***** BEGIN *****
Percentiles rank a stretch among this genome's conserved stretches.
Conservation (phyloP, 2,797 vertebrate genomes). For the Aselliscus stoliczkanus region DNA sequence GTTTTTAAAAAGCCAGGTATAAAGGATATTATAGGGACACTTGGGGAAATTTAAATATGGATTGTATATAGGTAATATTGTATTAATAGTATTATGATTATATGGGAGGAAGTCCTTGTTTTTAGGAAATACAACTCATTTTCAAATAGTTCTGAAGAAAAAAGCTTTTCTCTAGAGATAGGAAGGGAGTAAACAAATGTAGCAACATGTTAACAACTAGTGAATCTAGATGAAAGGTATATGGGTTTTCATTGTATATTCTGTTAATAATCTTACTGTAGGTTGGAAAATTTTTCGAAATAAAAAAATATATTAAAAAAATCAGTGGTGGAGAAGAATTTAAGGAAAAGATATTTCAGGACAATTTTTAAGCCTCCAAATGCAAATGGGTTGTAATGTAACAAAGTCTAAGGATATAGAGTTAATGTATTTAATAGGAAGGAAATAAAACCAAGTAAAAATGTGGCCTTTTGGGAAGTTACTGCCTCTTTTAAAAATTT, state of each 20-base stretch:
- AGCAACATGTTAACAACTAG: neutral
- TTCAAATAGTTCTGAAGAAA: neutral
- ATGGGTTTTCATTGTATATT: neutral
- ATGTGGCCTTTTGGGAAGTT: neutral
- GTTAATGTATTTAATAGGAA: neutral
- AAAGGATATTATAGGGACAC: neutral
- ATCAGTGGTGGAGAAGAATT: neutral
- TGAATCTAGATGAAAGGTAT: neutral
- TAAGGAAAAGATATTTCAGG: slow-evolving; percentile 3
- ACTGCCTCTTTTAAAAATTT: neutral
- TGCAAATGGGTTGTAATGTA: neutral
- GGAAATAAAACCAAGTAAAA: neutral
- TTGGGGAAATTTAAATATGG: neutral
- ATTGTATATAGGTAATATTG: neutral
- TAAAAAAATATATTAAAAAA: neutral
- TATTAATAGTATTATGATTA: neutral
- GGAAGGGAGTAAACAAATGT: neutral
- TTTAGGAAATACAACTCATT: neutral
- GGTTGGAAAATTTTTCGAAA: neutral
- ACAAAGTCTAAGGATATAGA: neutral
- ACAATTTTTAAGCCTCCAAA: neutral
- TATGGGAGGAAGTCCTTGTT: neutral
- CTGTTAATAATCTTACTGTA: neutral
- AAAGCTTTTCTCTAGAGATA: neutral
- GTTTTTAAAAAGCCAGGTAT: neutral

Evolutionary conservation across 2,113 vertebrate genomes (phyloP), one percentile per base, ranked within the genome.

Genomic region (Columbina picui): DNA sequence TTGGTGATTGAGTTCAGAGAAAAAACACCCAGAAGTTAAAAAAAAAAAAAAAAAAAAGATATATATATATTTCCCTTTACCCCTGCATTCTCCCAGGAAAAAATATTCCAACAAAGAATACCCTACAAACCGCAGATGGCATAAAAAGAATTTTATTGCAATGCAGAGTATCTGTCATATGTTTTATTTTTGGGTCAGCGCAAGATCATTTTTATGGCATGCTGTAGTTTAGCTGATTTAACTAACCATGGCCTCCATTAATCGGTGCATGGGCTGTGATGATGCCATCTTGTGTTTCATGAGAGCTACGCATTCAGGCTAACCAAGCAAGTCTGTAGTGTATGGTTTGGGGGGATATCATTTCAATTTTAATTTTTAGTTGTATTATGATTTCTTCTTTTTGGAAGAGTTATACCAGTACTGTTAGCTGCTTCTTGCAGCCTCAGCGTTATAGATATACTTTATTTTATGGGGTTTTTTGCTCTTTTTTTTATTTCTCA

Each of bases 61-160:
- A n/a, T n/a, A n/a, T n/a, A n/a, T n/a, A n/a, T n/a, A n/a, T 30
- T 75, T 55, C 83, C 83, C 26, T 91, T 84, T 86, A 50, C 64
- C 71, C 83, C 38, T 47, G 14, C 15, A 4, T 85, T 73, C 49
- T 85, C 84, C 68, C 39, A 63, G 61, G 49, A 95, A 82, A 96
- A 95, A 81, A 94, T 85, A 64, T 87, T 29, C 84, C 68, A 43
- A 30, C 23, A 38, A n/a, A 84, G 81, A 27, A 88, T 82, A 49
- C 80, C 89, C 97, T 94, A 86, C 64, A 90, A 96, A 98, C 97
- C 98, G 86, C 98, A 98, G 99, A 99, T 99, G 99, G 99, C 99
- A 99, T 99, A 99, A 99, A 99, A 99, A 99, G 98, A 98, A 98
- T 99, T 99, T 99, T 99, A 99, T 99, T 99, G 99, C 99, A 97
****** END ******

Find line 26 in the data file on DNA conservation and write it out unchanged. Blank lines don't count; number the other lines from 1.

- AAAGCTTTTCTCTAGAGATA: neutral